Wednesday, October 25, 2006


Today, a copy of Gordon Copeland's newsletter, "Copeland's Chronicle", landed in my mailbox. It's a special edition, sent out in response to the recent Auditor-General's report that United Future (among others) had unlawfully spent parliamentary Services funds on "electioneering". The bulk of the newsletter is Copeland's third-reading speech on the Appropriation (Parliamentary Expenditure Validation) Bill (which you can read here), but it finishes with a not-so-coded appeal for funds:

Concurrently we are seeking support from United Future members and others.

The newsletter is produced by Parliamentay staff and sent from Parliamentary servers. So, does it count as "electioneering"?


what's your call?


Posted by Anonymous : 10/25/2006 12:40:00 PM

I don't think its quite explicit enough. But its dodgy, and certainly not accepted practice in Parliamentary newsletters.

Posted by Idiot/Savant : 10/25/2006 12:47:00 PM

It might be electioneering (although I note there isn't an election in the offing), but is it "electioneering advertising" (a phrase which remains in the Speaker's Directive).

I'd also agree with I/S that it's not explicit enough - electioneering in rela5tion to the provision of "communication services" would have to "explicitly [solicit] subscriptions or other financial support".

This law took affect today, I understand I/S thought such a law change sensible so that MPs could continue to do their work. Probably shouldn't complain too much when this is what we knew they were going to do, and expressly why they changed the law (if National does it, of course, complain loudly of the hypocrisy of which that would smack).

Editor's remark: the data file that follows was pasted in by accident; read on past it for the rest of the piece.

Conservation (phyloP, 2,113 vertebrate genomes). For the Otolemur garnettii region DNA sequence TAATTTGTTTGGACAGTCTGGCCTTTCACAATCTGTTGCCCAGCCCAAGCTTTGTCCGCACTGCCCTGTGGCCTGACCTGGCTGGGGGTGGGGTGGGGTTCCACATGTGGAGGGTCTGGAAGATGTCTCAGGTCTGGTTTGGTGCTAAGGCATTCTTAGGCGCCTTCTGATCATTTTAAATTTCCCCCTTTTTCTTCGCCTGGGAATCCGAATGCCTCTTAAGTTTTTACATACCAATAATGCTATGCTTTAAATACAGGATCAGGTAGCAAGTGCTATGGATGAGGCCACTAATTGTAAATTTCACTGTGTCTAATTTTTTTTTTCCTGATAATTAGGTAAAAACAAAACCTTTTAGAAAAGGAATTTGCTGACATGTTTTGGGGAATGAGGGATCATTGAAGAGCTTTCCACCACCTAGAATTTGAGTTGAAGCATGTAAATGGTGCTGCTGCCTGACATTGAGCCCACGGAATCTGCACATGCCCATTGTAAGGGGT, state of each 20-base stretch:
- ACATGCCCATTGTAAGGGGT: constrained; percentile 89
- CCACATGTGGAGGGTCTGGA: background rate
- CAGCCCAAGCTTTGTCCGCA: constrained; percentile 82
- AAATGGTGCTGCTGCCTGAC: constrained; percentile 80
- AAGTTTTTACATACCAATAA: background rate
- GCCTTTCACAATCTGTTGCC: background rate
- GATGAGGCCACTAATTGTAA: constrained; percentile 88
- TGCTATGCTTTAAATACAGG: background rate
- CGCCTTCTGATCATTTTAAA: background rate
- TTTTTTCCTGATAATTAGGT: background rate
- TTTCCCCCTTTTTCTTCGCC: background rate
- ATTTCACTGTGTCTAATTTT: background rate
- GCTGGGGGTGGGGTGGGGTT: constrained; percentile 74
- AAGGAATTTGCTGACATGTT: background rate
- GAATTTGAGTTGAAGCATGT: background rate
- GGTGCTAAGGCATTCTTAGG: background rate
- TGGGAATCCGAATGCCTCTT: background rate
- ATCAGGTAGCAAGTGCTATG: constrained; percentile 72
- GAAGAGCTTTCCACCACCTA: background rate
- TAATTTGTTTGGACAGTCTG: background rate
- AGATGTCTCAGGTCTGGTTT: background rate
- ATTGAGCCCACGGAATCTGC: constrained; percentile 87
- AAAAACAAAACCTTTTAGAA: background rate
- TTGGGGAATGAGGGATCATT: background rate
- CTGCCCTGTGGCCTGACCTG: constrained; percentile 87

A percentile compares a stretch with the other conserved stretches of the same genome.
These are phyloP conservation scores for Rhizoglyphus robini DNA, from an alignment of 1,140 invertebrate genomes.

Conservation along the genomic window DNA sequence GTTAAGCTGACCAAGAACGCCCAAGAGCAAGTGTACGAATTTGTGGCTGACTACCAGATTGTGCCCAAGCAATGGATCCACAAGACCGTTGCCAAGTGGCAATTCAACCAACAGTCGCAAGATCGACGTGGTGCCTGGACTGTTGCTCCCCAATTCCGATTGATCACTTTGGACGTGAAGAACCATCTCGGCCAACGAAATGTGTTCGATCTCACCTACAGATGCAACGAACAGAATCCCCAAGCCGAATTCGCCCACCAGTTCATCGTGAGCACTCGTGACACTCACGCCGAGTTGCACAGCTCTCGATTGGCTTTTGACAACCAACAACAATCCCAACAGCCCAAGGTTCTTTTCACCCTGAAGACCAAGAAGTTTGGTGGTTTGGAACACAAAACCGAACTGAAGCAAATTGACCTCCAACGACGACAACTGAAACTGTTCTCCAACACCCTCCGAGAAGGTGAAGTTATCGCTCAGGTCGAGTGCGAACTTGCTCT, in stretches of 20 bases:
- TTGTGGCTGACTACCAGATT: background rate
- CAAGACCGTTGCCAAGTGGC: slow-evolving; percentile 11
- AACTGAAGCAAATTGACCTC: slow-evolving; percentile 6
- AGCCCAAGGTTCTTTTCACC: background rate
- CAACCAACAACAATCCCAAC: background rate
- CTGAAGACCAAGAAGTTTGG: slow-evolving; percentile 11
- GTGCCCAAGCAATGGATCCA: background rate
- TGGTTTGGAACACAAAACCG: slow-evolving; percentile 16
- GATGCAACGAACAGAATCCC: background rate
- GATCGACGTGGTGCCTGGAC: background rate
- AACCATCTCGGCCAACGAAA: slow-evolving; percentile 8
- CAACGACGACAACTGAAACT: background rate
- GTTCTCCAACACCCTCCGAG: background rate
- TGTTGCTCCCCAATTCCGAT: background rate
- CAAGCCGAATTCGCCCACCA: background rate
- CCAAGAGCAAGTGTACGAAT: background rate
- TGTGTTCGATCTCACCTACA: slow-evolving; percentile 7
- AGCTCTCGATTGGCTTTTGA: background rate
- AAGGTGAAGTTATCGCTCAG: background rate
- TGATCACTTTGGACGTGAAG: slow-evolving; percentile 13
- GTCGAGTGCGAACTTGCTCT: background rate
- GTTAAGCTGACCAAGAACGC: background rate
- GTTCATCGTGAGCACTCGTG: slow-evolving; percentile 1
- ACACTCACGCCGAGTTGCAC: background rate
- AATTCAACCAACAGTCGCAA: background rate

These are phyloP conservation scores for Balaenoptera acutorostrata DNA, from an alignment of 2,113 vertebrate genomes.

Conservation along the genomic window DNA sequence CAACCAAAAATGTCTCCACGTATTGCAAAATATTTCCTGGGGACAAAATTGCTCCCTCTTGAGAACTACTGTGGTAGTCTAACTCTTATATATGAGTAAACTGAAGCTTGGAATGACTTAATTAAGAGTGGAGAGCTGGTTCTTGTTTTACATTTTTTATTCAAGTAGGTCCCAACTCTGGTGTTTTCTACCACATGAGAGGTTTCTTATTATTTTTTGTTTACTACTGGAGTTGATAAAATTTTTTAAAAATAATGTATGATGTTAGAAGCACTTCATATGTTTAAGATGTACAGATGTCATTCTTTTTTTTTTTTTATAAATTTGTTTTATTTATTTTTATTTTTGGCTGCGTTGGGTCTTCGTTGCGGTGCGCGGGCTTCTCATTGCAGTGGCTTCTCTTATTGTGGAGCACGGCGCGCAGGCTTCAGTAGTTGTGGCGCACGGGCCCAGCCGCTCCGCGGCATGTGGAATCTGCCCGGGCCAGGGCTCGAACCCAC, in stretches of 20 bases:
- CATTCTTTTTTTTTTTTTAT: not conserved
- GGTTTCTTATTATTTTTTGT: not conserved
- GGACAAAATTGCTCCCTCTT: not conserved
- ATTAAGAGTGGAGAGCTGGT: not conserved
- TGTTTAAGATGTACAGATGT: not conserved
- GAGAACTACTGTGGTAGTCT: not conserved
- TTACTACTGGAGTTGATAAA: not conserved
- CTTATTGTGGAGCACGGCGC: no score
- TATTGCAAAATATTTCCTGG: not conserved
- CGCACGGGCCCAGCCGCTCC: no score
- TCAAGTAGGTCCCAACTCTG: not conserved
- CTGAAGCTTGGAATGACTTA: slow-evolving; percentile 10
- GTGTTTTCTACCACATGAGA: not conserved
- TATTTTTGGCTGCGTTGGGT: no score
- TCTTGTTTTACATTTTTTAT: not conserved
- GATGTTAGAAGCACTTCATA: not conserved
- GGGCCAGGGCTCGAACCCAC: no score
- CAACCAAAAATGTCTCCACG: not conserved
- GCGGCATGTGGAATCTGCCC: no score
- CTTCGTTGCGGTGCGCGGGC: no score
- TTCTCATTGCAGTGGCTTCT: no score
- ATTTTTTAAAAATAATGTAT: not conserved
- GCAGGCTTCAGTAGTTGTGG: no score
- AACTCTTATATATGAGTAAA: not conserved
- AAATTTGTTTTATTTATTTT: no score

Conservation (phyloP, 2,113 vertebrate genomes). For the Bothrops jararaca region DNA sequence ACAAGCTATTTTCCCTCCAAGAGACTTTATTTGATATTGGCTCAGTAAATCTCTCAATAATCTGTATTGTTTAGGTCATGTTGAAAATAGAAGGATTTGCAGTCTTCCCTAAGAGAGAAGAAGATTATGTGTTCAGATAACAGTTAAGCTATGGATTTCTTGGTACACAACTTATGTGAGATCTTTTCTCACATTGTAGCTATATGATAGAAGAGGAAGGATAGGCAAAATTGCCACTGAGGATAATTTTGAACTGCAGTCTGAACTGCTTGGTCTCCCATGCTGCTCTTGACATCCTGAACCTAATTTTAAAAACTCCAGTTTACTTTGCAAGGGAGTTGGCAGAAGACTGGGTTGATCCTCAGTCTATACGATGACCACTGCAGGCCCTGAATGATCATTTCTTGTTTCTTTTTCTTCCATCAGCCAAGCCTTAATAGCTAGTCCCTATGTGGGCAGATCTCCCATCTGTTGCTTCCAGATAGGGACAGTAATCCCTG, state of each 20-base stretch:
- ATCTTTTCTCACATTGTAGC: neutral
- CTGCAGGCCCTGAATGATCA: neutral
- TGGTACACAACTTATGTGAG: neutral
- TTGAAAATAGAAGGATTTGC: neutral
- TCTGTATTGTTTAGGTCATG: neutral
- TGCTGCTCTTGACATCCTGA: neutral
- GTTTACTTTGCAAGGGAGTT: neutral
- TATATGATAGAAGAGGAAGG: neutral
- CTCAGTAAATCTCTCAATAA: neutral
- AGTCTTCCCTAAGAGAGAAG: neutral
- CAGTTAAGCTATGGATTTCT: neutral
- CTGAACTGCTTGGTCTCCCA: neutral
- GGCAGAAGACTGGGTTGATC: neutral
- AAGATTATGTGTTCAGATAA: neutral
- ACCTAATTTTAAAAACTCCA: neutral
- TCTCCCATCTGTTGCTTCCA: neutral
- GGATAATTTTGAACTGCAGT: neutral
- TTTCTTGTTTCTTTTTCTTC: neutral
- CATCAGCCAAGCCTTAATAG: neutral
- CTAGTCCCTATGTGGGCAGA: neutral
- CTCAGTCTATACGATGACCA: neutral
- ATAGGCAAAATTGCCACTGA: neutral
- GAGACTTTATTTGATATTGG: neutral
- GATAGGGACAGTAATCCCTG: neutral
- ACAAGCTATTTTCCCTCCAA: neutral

Posted by Graeme Edgeler : 10/25/2006 01:28:00 PM

I was very disappointed in the tv media coverage of the debate of the bill - on one channel (I forget which) there seemed to be an endless parade of Nat MPs lambasting it, a regular clowns convention of Lab MPs sitting at their desks (notably, NOT speaking), and no coverage of the other parties. It was if Labour were the only people voting for it.

Mediawatch on Sunday also covered the fact that a lot of media made a meal out of the late sitting, when in fact it wasn't actually later than usual.

I'm not surprised Copeland feels the need to circulate his speech more widely, given a media that seems to be stuck in some FPP alternative reality.

Maybe I have too much sympathy for the minor parties, but it seems to me that our media is pretty crap at covering them and their policies, so any restriction on the ability of politicians to communicate about such to the public is going to have a worse effect on them than on National and Labour.

Posted by Span : 10/25/2006 03:04:00 PM

I agree with you Span. If the Greens, UF, JAPC, get ignored, then whither the (currently) extraparliamentary left...?

I'd say that the NZ media is pretty crap at covering any political issue in anything but most cursory way and acting as the mouthpeice for a small number of voices with access to power. It's almost like Chomsky and Herman's propaganda model was right ;)

Posted by Anonymous : 10/25/2006 06:49:00 PM

you've got my vote, span.
the nzherald seems to have gone to a significant amount of effort over the last couple of years to focus almost all political debate on Lab v Nat. the rest are nearly invisible. sometimes they even release poll results with only figures given for the big dinasaurs. f-ing annoying.

a bipolar system (rather than multifaceted) seems to be the limit of the MSM intellect...

Posted by Anonymous : 10/26/2006 04:24:00 PM